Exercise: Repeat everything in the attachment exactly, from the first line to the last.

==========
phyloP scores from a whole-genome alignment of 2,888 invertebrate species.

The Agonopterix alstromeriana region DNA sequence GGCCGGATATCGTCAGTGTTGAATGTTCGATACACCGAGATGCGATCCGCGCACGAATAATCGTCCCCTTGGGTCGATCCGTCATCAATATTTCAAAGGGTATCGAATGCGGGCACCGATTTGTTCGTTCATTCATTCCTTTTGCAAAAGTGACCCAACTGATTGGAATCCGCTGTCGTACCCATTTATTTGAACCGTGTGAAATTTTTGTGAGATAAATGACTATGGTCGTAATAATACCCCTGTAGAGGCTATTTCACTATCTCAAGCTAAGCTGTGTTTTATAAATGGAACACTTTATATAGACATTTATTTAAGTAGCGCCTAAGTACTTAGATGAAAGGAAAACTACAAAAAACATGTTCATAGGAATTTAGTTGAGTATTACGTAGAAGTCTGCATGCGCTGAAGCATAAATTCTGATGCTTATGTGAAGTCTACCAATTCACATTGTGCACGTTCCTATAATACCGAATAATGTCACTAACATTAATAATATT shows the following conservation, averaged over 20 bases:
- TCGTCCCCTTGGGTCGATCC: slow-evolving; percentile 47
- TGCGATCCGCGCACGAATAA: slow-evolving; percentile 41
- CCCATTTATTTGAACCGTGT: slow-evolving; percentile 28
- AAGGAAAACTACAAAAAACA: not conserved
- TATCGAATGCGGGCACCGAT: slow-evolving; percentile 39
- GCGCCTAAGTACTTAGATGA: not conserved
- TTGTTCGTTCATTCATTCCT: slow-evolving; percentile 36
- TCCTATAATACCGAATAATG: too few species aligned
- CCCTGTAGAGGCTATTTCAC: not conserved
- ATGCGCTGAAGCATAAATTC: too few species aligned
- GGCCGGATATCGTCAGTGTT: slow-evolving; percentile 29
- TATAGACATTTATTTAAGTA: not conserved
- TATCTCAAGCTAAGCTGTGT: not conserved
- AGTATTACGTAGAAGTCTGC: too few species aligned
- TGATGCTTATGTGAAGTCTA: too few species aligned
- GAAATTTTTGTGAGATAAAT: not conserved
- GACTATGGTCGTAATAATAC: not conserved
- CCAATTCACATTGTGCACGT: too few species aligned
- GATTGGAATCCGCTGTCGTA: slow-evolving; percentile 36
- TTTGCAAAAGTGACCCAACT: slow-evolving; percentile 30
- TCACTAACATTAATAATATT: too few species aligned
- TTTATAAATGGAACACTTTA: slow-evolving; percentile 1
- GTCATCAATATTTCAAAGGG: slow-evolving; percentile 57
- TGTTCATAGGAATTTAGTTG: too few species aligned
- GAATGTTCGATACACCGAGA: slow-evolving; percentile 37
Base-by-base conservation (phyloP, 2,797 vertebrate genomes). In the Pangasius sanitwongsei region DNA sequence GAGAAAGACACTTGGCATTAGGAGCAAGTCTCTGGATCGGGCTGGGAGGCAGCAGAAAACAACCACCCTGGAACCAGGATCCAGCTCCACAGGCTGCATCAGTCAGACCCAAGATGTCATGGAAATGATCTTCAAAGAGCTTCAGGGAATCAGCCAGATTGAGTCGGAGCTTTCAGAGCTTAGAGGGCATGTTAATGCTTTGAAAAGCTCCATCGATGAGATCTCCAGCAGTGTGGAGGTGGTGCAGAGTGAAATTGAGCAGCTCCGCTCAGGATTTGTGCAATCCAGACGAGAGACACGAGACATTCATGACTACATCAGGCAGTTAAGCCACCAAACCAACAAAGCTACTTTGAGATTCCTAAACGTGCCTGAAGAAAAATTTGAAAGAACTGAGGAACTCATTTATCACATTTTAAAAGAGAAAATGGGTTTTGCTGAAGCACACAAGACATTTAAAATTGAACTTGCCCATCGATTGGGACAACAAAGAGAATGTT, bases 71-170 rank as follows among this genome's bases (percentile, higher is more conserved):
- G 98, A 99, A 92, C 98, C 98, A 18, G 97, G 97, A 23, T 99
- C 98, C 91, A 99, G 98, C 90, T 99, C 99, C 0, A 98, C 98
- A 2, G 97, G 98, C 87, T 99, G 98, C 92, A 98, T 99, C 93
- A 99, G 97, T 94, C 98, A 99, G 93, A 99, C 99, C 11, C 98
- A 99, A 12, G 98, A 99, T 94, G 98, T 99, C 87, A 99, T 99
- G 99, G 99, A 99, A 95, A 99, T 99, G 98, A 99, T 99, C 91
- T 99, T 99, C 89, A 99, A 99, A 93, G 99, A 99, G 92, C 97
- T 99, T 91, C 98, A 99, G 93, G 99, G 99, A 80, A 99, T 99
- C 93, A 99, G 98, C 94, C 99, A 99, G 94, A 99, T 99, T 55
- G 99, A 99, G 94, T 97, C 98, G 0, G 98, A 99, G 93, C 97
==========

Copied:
phyloP scores from a whole-genome alignment of 2,888 invertebrate species.

The Agonopterix alstromeriana region DNA sequence GGCCGGATATCGTCAGTGTTGAATGTTCGATACACCGAGATGCGATCCGCGCACGAATAATCGTCCCCTTGGGTCGATCCGTCATCAATATTTCAAAGGGTATCGAATGCGGGCACCGATTTGTTCGTTCATTCATTCCTTTTGCAAAAGTGACCCAACTGATTGGAATCCGCTGTCGTACCCATTTATTTGAACCGTGTGAAATTTTTGTGAGATAAATGACTATGGTCGTAATAATACCCCTGTAGAGGCTATTTCACTATCTCAAGCTAAGCTGTGTTTTATAAATGGAACACTTTATATAGACATTTATTTAAGTAGCGCCTAAGTACTTAGATGAAAGGAAAACTACAAAAAACATGTTCATAGGAATTTAGTTGAGTATTACGTAGAAGTCTGCATGCGCTGAAGCATAAATTCTGATGCTTATGTGAAGTCTACCAATTCACATTGTGCACGTTCCTATAATACCGAATAATGTCACTAACATTAATAATATT shows the following conservation, averaged over 20 bases:
- TCGTCCCCTTGGGTCGATCC: slow-evolving; percentile 47
- TGCGATCCGCGCACGAATAA: slow-evolving; percentile 41
- CCCATTTATTTGAACCGTGT: slow-evolving; percentile 28
- AAGGAAAACTACAAAAAACA: not conserved
- TATCGAATGCGGGCACCGAT: slow-evolving; percentile 39
- GCGCCTAAGTACTTAGATGA: not conserved
- TTGTTCGTTCATTCATTCCT: slow-evolving; percentile 36
- TCCTATAATACCGAATAATG: too few species aligned
- CCCTGTAGAGGCTATTTCAC: not conserved
- ATGCGCTGAAGCATAAATTC: too few species aligned
- GGCCGGATATCGTCAGTGTT: slow-evolving; percentile 29
- TATAGACATTTATTTAAGTA: not conserved
- TATCTCAAGCTAAGCTGTGT: not conserved
- AGTATTACGTAGAAGTCTGC: too few species aligned
- TGATGCTTATGTGAAGTCTA: too few species aligned
- GAAATTTTTGTGAGATAAAT: not conserved
- GACTATGGTCGTAATAATAC: not conserved
- CCAATTCACATTGTGCACGT: too few species aligned
- GATTGGAATCCGCTGTCGTA: slow-evolving; percentile 36
- TTTGCAAAAGTGACCCAACT: slow-evolving; percentile 30
- TCACTAACATTAATAATATT: too few species aligned
- TTTATAAATGGAACACTTTA: slow-evolving; percentile 1
- GTCATCAATATTTCAAAGGG: slow-evolving; percentile 57
- TGTTCATAGGAATTTAGTTG: too few species aligned
- GAATGTTCGATACACCGAGA: slow-evolving; percentile 37
Base-by-base conservation (phyloP, 2,797 vertebrate genomes). In the Pangasius sanitwongsei region DNA sequence GAGAAAGACACTTGGCATTAGGAGCAAGTCTCTGGATCGGGCTGGGAGGCAGCAGAAAACAACCACCCTGGAACCAGGATCCAGCTCCACAGGCTGCATCAGTCAGACCCAAGATGTCATGGAAATGATCTTCAAAGAGCTTCAGGGAATCAGCCAGATTGAGTCGGAGCTTTCAGAGCTTAGAGGGCATGTTAATGCTTTGAAAAGCTCCATCGATGAGATCTCCAGCAGTGTGGAGGTGGTGCAGAGTGAAATTGAGCAGCTCCGCTCAGGATTTGTGCAATCCAGACGAGAGACACGAGACATTCATGACTACATCAGGCAGTTAAGCCACCAAACCAACAAAGCTACTTTGAGATTCCTAAACGTGCCTGAAGAAAAATTTGAAAGAACTGAGGAACTCATTTATCACATTTTAAAAGAGAAAATGGGTTTTGCTGAAGCACACAAGACATTTAAAATTGAACTTGCCCATCGATTGGGACAACAAAGAGAATGTT, bases 71-170 rank as follows among this genome's bases (percentile, higher is more conserved):
- G 98, A 99, A 92, C 98, C 98, A 18, G 97, G 97, A 23, T 99
- C 98, C 91, A 99, G 98, C 90, T 99, C 99, C 0, A 98, C 98
- A 2, G 97, G 98, C 87, T 99, G 98, C 92, A 98, T 99, C 93
- A 99, G 97, T 94, C 98, A 99, G 93, A 99, C 99, C 11, C 98
- A 99, A 12, G 98, A 99, T 94, G 98, T 99, C 87, A 99, T 99
- G 99, G 99, A 99, A 95, A 99, T 99, G 98, A 99, T 99, C 91
- T 99, T 99, C 89, A 99, A 99, A 93, G 99, A 99, G 92, C 97
- T 99, T 91, C 98, A 99, G 93, G 99, G 99, A 80, A 99, T 99
- C 93, A 99, G 98, C 94, C 99, A 99, G 94, A 99, T 99, T 55
- G 99, A 99, G 94, T 97, C 98, G 0, G 98, A 99, G 93, C 97